There was a row of rooms along the north lot line of the Hotel and the one facing main street was the U.S. customs office manned by Henry Sunderland. When you crossed the border in those days you stopped in Dunseith to declare anything you brought across the border. I’m not aware of anyone ever stopping to declare anything.
We did have some excitement in those days, a nurse up at the San was murdered by Fred Chase and the trial was held in Dunseith. Carol tells me that our teacher got permission to take our school class to watch the trial. My most outstanding memory of the murder was the first night they had him locked in the Jail located in a long low building just north of the skating rink. Several of us kids were there until the crowd broke out a rope and threw it over the crossbar on the streetlight, then they made us all go home. We were all sorry to miss the hanging, but the adults chickened out so we did not miss anything.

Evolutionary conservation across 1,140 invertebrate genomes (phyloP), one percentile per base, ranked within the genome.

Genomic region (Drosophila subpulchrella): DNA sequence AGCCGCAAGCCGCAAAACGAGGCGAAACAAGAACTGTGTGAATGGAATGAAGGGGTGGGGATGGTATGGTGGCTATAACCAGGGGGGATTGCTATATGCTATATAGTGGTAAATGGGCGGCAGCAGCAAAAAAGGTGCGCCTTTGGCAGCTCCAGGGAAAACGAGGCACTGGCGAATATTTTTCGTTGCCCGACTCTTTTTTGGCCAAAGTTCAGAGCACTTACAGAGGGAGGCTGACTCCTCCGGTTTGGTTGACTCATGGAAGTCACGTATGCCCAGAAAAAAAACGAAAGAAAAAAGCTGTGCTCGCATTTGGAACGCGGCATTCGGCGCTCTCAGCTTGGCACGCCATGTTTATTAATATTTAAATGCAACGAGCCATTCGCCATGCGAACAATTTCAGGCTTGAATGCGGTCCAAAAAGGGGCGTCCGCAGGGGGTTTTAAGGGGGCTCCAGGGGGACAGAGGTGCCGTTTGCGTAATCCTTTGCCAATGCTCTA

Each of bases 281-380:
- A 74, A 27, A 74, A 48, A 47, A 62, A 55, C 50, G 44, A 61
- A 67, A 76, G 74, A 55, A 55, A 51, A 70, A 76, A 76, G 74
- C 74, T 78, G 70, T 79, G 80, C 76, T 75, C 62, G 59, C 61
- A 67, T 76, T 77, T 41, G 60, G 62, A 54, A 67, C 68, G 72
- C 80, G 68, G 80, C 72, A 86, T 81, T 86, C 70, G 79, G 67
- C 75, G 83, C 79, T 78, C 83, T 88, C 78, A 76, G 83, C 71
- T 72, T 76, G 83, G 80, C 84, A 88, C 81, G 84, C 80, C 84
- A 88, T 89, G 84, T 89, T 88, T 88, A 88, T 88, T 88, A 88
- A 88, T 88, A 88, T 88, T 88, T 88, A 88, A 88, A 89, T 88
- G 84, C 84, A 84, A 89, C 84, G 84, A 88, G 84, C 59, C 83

How many of you remember the Waldron that was the Dunseith policeman that caught a thief coming out of one of the buildings north of the bank one night. Carol reminds me that he was chasseing him down the alley and as he came to the fence back of the bank Jules Waldron fired over his head to stop him. The trouble was that the robber jumped up to go over the fence and stopped the bullet with his head. Jules had two boys in school and they left town. No good deed goes unpunished!!
The Baileys and the Hosmers intermarried a couple of times (that’s cousins) in the late 1600s and early 1700s in the New England Colonies.
Bailey Family Research
1418 E Gemini Drive
Tempe, AZ 85283